To end on a slightly uplifting note: for a better mountain-horror read, perhaps try Houston's "K2- The Savage Mountain" or Krakauer's "Into Thin Air" for non-fiction, or Jeff Long's "The Wall" for fiction. They do a better job of evoking the mercilessness and the majesty of these high reaches than Simmon's shabby and unfortunate attempt. ...more
Interesting read presented with a storytelling style. Give a very nice slice of cave diving progression from early times to more recent (given when thInteresting read presented with a storytelling style. Give a very nice slice of cave diving progression from early times to more recent (given when the book was published) dives, and the dangers and excitement involved. The only strongly negative part for me was the lazy language (he calls Native American "Indians" in almost every instance, and called the moon a planet for some reason on one line, which is obviously extremely minor yet irksome). Oh, and I was also annoyed that the photos didn't sync well with the narrative, especially given lush descriptions of the caves and the treasures found within.
In summation, a good read for the stories, with some minor issues. ...more
I really really love Richard Matheson, but I really really hated this book. I won't spoil anything plotwise, but the main character is extremely whinyI really really love Richard Matheson, but I really really hated this book. I won't spoil anything plotwise, but the main character is extremely whiny and unlikeable. His confusion is shared wholesale with the reader... near the end I wanted to skip to the last few pages just to find out if he had any redeeming qualities (no). The ending was so bad I would have actually preferred the "and then he woke up, for it had all been a dream" cop-out... If you want to read a book about a man fighting against the currents of cruel fate, you can do a lot better with many of Matheson's other works....more
**spoiler alert** Some context: this is my second time reading this book, while on a binge-reread of all of M.C.'s works.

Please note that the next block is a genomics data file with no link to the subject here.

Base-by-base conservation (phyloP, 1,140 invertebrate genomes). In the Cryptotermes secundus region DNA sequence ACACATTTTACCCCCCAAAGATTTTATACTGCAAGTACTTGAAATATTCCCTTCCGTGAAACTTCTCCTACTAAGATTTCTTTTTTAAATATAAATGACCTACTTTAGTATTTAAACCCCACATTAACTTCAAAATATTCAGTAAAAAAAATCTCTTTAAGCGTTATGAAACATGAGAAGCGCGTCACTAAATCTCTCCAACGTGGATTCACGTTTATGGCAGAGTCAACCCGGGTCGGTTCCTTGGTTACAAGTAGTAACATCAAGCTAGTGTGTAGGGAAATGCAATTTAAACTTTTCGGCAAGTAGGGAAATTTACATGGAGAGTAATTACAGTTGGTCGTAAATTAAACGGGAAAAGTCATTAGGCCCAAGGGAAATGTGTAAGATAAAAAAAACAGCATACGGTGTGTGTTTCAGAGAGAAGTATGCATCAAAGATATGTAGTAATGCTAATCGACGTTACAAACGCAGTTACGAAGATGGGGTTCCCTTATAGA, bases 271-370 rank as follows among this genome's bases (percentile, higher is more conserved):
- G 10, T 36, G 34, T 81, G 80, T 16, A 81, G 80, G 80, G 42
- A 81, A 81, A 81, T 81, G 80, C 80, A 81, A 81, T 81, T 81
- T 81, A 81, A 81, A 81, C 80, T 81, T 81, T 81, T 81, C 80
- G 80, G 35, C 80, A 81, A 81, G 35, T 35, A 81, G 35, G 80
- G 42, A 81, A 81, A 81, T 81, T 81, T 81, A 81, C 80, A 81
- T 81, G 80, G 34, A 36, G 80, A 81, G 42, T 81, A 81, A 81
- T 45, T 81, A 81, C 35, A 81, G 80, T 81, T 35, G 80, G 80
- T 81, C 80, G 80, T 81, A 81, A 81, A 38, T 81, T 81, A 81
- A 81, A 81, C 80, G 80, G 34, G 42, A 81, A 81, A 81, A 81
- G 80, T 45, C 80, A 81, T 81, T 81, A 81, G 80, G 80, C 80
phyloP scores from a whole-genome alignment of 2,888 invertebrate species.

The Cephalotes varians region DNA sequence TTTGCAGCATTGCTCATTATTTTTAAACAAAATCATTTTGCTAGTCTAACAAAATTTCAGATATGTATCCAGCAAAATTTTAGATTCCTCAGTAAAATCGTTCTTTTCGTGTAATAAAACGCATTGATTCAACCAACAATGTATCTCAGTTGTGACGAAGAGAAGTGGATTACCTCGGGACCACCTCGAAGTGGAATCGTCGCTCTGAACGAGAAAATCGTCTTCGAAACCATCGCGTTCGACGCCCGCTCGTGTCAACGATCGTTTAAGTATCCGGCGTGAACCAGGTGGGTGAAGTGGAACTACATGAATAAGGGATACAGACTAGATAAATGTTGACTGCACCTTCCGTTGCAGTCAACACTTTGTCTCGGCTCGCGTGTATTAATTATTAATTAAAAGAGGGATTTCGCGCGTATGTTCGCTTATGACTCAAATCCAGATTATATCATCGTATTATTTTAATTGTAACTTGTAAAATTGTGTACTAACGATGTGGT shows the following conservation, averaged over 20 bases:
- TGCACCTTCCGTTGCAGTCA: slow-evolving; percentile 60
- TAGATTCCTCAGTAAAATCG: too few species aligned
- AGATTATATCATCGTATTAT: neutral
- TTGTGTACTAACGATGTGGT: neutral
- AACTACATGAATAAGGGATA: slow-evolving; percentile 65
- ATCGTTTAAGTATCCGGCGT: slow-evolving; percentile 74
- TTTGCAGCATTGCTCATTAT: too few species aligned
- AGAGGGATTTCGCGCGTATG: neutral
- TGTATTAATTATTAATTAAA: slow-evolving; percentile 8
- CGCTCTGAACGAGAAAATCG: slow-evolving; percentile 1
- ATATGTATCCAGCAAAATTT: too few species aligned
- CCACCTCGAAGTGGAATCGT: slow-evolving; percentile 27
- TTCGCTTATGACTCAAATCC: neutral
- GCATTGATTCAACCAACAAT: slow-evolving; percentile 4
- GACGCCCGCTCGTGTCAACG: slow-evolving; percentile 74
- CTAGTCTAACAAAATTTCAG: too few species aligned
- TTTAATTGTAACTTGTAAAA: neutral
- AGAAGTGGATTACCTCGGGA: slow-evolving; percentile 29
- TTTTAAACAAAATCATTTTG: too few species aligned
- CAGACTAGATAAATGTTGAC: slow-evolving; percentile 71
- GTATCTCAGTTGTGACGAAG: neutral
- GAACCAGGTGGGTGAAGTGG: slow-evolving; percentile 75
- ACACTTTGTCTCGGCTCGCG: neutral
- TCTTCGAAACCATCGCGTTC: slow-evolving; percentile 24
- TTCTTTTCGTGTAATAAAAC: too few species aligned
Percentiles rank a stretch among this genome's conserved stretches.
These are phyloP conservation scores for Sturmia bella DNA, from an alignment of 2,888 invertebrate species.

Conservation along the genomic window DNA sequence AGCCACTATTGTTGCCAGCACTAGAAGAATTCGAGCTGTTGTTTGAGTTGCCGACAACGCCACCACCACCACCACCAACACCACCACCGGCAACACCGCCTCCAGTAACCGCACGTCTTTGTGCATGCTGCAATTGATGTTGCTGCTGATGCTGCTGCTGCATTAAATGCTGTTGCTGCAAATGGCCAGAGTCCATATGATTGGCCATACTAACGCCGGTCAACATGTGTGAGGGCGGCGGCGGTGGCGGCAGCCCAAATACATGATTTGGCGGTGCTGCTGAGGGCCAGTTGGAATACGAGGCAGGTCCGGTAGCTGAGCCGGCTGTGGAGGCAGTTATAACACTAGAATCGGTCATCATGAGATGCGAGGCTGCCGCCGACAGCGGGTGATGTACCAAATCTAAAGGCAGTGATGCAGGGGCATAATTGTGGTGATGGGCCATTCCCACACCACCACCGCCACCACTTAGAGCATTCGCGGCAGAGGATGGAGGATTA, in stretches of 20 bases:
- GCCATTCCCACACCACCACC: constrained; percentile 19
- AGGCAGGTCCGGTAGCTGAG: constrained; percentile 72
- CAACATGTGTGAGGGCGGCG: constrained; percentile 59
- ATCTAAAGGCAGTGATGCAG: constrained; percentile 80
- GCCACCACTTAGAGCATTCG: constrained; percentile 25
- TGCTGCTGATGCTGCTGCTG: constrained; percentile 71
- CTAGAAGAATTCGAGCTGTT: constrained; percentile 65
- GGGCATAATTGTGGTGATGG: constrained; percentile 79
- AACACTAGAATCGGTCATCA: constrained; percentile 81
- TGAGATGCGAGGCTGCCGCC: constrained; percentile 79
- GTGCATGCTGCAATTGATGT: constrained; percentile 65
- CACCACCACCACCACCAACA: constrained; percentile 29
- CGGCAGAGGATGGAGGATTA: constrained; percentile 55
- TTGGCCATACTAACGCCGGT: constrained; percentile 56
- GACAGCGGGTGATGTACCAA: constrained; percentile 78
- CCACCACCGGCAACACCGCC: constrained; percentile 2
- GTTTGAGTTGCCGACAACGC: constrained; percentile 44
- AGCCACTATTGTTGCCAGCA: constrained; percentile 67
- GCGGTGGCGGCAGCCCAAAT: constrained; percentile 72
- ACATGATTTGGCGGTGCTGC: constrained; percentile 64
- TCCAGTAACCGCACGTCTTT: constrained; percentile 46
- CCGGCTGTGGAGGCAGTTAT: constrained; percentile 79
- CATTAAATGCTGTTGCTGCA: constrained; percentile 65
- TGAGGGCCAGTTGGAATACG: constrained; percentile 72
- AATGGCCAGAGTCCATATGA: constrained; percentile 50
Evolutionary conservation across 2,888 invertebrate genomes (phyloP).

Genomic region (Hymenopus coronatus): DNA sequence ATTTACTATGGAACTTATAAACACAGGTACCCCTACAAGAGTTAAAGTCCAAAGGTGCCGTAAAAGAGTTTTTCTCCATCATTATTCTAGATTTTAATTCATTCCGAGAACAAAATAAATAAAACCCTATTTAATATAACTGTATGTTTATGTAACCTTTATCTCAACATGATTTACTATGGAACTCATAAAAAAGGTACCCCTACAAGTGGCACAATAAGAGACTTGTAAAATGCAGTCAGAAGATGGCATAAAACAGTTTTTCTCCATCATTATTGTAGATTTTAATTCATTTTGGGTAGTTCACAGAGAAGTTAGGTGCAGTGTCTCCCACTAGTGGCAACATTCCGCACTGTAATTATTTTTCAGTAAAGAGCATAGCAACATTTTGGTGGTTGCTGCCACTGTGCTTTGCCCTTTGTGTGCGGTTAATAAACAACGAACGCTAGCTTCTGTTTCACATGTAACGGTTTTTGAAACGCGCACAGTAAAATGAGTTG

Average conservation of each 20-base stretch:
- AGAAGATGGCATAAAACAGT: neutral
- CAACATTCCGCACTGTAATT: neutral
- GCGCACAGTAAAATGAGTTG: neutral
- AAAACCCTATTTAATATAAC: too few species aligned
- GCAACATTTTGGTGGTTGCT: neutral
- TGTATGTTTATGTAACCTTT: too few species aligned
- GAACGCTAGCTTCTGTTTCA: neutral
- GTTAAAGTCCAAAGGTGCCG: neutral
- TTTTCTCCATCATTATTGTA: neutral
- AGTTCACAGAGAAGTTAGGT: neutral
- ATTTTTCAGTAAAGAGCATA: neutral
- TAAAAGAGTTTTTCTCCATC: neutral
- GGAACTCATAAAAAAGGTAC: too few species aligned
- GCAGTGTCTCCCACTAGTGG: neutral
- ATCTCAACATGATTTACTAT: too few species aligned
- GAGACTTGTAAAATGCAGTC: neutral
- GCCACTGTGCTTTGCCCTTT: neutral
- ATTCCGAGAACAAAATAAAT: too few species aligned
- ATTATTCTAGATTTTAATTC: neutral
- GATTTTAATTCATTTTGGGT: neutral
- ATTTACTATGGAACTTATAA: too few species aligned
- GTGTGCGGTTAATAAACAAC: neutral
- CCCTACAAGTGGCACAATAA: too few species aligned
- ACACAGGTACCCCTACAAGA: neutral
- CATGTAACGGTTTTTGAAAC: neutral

The first time I read this, a**spoiler alert** Some context: this is my second time reading this book, while on a binge-reread of all of M.C.'s works.
The first time I read this, a few years ago, I felt I was missing something. Maybe I wasn't picking up on the nuance, or not smart enough to follow along, but the narrative was very confusing to me. A few highlights stood out (mostly having to do with the animals) but there weren't any truly memorable moments.
On my second read-through I realized I was pretty much spot on the first time, and shouldn't have felt bad. The characters are bland and unmemorable. The situations are convoluted and confusing. For the first time in years I'm thinking back to AP History class in high school, and having to tear apart and interpret charts and documents inside an exam DBQ. For Pete's sake, he has two male children characters with the same exact name. Some of the scenarios seem downright ridiculous, such as forcibly extracting organ cells from a child because the cells of the parent are patented. There are just some simple logic cues that aren't being followed here, and I got the impression that MC might have been more amused while putting the book together than the reader was when reading it.
Anyways, distinctly unmemorable read, and pretty disappointing after having just consumed some of his earlier and much better works....more